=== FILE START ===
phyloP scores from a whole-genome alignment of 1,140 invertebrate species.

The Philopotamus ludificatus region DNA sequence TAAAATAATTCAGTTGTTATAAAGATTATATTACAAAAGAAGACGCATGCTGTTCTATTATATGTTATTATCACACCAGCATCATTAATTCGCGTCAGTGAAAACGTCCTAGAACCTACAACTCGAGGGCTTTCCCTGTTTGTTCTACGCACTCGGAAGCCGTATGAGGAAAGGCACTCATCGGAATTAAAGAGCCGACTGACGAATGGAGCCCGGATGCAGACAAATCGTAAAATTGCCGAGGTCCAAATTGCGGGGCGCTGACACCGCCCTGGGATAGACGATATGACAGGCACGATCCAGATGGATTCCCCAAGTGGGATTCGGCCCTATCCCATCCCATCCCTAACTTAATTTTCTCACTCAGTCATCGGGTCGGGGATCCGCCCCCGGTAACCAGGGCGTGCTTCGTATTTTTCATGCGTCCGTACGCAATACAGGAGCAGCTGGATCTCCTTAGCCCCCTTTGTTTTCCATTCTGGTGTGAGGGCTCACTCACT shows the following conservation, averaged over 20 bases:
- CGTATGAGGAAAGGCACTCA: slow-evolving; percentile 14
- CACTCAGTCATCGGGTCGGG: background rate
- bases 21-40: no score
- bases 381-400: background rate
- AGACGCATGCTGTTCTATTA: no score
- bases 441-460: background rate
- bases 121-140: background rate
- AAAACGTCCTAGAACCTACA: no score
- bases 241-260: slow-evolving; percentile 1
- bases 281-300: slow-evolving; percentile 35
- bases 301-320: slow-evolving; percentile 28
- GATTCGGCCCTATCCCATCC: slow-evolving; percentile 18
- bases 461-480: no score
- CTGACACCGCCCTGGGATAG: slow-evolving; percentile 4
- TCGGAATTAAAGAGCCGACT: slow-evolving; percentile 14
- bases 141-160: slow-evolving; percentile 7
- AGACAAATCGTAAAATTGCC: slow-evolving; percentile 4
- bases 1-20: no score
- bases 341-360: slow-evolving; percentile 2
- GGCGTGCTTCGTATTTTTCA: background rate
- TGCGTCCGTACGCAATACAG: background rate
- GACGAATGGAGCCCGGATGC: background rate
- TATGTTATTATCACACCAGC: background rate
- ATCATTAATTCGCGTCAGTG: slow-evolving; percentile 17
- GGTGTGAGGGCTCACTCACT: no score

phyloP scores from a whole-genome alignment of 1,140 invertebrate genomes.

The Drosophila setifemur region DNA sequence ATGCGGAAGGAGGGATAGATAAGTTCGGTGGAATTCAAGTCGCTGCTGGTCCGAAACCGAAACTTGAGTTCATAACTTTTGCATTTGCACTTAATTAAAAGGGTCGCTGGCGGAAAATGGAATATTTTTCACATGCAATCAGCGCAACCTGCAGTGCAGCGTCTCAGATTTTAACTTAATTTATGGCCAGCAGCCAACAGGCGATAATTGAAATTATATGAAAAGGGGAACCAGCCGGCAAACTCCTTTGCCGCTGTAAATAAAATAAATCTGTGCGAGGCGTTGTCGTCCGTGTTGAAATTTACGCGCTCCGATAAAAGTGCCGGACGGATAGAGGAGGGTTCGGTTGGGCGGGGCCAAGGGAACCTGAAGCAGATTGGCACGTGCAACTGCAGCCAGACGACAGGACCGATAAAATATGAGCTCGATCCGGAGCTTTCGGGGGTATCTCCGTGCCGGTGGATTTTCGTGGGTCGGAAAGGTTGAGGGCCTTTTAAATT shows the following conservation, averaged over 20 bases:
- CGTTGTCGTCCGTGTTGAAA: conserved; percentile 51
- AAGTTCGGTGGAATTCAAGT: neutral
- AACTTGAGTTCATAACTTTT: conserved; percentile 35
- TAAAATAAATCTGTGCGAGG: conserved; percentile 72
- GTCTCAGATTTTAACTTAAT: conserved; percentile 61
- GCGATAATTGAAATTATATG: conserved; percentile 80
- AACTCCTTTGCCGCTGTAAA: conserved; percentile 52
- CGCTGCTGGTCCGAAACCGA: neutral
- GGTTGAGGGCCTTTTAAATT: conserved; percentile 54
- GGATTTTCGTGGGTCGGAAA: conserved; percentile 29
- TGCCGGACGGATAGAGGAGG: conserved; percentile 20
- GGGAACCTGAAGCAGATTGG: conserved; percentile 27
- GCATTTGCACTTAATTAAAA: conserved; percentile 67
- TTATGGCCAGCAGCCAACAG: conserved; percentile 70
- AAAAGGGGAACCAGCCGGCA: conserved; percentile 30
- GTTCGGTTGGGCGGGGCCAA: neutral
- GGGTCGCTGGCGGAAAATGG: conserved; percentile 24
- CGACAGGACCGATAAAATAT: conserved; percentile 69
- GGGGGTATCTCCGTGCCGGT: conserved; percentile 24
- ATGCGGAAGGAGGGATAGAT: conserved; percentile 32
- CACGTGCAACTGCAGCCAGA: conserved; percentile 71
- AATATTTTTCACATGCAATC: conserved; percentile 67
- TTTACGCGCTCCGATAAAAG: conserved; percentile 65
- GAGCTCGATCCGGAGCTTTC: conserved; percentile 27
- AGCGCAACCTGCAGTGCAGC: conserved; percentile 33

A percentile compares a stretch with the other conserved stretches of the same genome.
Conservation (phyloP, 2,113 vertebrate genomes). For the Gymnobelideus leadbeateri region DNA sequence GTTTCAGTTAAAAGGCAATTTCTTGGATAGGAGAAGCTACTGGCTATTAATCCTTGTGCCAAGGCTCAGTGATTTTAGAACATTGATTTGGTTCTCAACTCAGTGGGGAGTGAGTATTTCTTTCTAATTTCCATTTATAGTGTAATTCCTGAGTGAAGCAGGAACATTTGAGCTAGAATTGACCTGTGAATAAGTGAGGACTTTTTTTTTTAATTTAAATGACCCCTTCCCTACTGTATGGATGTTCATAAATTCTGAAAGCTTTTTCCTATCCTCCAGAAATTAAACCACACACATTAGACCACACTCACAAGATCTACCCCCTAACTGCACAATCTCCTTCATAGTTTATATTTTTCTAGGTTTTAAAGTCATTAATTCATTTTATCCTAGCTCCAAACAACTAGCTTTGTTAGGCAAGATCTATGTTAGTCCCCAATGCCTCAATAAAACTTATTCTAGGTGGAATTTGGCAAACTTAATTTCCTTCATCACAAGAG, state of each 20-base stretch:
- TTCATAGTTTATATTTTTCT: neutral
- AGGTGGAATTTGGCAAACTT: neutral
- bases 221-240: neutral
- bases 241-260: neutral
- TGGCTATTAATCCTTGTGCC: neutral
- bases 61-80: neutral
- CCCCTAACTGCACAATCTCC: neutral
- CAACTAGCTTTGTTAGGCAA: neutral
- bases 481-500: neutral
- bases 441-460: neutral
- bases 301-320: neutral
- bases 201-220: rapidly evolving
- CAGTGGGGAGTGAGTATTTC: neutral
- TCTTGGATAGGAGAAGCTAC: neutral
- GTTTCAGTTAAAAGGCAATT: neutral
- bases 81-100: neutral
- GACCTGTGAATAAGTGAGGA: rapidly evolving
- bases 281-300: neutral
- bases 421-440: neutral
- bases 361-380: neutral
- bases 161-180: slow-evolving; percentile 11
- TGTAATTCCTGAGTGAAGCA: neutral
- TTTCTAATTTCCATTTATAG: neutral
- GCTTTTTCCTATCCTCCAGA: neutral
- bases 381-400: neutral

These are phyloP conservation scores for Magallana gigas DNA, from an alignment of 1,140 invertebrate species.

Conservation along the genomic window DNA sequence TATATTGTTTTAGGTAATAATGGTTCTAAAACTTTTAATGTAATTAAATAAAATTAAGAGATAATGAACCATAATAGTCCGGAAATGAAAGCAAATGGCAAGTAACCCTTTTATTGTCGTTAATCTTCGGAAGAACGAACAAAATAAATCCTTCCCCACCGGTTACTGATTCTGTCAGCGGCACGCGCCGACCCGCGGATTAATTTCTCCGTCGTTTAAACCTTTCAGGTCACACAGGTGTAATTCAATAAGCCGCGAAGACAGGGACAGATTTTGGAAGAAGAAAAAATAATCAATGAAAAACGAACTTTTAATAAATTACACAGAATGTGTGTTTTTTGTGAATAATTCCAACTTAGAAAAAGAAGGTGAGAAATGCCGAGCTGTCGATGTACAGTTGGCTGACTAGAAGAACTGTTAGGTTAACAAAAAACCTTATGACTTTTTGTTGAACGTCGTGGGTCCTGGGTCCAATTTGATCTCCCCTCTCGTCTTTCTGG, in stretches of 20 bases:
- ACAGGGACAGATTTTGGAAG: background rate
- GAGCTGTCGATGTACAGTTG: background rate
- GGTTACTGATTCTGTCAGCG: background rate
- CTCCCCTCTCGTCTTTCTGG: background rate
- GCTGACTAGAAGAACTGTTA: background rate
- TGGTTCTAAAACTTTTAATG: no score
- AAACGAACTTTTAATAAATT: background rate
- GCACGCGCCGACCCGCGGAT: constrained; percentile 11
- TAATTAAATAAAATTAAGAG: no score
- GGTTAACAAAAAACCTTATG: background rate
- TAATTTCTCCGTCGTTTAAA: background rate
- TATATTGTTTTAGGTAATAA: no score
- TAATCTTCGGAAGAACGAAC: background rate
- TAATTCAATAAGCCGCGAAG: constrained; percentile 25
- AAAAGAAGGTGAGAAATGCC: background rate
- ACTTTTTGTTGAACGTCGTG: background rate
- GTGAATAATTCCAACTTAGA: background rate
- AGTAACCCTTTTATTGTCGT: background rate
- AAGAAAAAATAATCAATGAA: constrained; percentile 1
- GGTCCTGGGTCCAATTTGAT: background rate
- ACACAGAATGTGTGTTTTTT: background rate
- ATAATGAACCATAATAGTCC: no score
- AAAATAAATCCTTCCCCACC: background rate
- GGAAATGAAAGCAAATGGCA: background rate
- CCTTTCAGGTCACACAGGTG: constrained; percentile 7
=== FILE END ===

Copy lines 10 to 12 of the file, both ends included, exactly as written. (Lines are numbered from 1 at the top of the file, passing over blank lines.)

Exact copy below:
- AAAACGTCCTAGAACCTACA: no score
- bases 241-260: slow-evolving; percentile 1
- bases 281-300: slow-evolving; percentile 35